Leil dons her Sunday Best, getting her giggle on before heading to church for a little friend’s christening. During the service I well up as I tend to do on the (rather rare) occasions I find myself in a church.

And the moment I’d been waiting for: my Buddhist monk father (that’s a whole nother blog post!), visiting from Thailand, sees Leila for the first time since she was three days old. They simply beam at each other, for minute after heart-filling minute. It’s a mutual appreciation society I’m only too happy to witness.

One day like this a year would see me right.

12 Weeks

I e-mailed the above photo to my sister yesterday, who showed it to her work colleagues in true proud auntie style. An Indian coworker exclaimed that Leila must be a lucky baby, on account of her birthmark. Apparently in Indian tradition they are a good omen.

I suppose she is lucky, in the way that all babies should be and deserve to be lucky: she is fed and warm, loved and safe. And from the sound of her latest range of vocal stylings, she seems happy. The last couple of days have been filled with new chirrups, squeals and quacks. She’s making them now, when she’s supposed to be asleep. It’s quite unnerving, sitting on the sofa whilst a disembodied voice, a high-pitched cross between Michael Jackson and Marilyn Monroe (only with far fewer skeletons in its closet), if you can imagine that combination, issues from the baby monitor in the corner.

(Today, like a big obsessive loon- I did warn you in my last post- I called my sister at work so that Leila could leave her a voice message. Then called her again to discuss the voice message. Then, when she didn’t answer, texted her to inform her that she had an important voicemail. Then called her again. She was in a meeting with her boss throughout. Yes, I have become that person.)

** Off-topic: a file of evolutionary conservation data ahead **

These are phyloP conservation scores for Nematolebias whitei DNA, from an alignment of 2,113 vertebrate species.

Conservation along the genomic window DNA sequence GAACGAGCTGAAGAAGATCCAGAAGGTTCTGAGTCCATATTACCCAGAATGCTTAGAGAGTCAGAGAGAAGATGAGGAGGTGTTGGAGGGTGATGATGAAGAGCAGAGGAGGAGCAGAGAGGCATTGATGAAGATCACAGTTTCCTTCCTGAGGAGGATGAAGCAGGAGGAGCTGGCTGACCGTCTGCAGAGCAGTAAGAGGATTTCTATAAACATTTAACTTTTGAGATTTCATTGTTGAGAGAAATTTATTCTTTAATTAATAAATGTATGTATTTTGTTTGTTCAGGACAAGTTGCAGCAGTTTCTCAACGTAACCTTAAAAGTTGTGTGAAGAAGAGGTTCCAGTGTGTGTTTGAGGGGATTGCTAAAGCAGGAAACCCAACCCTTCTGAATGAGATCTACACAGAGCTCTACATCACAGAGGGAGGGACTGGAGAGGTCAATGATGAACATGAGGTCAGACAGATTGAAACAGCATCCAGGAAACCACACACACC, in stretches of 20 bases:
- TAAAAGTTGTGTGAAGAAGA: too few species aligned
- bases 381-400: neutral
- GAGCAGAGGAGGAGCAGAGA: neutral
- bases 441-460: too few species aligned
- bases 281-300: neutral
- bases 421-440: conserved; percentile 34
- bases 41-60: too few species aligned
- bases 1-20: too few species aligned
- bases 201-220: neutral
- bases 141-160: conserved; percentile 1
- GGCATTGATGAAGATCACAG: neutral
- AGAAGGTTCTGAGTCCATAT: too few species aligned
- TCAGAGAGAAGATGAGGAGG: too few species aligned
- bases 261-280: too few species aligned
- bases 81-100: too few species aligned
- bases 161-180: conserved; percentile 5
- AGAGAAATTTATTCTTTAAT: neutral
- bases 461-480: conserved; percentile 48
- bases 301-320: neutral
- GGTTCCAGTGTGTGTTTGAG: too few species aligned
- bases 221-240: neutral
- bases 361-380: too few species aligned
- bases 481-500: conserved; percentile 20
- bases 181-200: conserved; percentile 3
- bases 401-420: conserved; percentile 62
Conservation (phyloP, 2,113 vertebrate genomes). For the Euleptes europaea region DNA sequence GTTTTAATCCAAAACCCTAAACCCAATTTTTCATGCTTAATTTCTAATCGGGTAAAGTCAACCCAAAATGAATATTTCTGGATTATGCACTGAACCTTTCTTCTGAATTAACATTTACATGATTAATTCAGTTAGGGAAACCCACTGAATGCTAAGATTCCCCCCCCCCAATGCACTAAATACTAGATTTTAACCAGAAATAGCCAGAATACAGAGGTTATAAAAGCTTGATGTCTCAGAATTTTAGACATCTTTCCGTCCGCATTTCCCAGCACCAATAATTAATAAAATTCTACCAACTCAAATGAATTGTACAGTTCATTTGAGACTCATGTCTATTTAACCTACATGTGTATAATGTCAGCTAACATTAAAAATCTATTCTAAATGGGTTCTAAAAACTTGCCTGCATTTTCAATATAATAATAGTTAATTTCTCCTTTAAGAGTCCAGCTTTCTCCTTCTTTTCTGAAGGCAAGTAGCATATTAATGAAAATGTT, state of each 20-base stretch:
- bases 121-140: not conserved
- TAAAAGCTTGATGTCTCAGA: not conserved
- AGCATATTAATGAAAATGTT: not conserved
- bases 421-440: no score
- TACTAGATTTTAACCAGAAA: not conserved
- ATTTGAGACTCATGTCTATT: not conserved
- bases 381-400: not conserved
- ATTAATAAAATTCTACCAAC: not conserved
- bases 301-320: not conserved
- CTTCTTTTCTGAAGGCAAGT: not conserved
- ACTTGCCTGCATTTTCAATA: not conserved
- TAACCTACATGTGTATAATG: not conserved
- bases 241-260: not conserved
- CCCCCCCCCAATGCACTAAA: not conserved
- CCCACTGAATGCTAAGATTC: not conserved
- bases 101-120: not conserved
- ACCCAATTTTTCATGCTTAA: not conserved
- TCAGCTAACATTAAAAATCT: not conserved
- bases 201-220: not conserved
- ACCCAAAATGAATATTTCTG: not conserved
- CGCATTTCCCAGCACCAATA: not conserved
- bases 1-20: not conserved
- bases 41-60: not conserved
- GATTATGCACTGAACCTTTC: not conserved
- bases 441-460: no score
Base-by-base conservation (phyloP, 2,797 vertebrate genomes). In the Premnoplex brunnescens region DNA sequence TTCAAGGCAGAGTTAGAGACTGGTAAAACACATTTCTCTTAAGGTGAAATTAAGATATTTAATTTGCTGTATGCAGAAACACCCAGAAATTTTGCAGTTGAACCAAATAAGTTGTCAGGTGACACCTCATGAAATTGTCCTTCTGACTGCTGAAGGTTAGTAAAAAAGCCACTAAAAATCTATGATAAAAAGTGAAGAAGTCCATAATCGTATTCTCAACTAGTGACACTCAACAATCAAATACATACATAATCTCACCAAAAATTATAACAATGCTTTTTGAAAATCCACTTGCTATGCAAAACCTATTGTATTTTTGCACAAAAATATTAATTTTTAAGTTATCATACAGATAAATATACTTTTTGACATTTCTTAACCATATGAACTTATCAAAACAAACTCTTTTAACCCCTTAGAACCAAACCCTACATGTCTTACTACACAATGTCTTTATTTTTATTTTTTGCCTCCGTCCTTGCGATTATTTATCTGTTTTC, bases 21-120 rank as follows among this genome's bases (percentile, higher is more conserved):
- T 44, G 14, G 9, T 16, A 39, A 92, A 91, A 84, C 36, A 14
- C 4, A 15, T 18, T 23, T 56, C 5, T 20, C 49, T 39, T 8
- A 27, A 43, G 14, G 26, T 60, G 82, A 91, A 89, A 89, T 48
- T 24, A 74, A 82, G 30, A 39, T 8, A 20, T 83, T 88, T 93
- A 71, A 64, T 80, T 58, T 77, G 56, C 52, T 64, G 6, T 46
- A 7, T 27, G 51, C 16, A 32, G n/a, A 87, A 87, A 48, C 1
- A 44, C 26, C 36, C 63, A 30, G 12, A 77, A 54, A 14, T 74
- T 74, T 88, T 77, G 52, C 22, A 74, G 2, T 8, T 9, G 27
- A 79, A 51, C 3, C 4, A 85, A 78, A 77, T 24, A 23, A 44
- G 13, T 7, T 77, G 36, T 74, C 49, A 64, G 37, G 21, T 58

As much as I love, and am perhaps disproportionately delighted with, these new noises, I confess that I miss the tremulous gurgles and purrs, the tentative ah-goos which were her first proper vocalisations. At nearly 3 months old, Leila is opening out to the world like a flower. A big, colourful, loud flower. When she was born she was my tiny bud, curled around herself and into my shoulder. Now she is all fat thrusting legs and swivelling curious  head and bright beady eyes, and these new hilarious noises. It’s a strange feeling, to be so enchanted by the way she is growing and changing, whilst at the same time feeling wistful for the head that needed to be held up by my hand, the legs that didn’t reach the end of the moses basket, the black, endlessly deep eyes of a new baby.

But I only miss these things because they were amazing, just as the way she is developing is amazing. Being able to see her busting out into the world is a privilege which I thank my stars for every day. And some things stay the same, unmistakably Leila: her cheeky sideways look when she smiles, her silky mullet, her love of bathtime, the way she calms down and gazes evenly when she is perched in the crook of her Daddy’s arm.

Someone should stick a strawberry nevus on our foreheads, for we are the lucky ones, not her.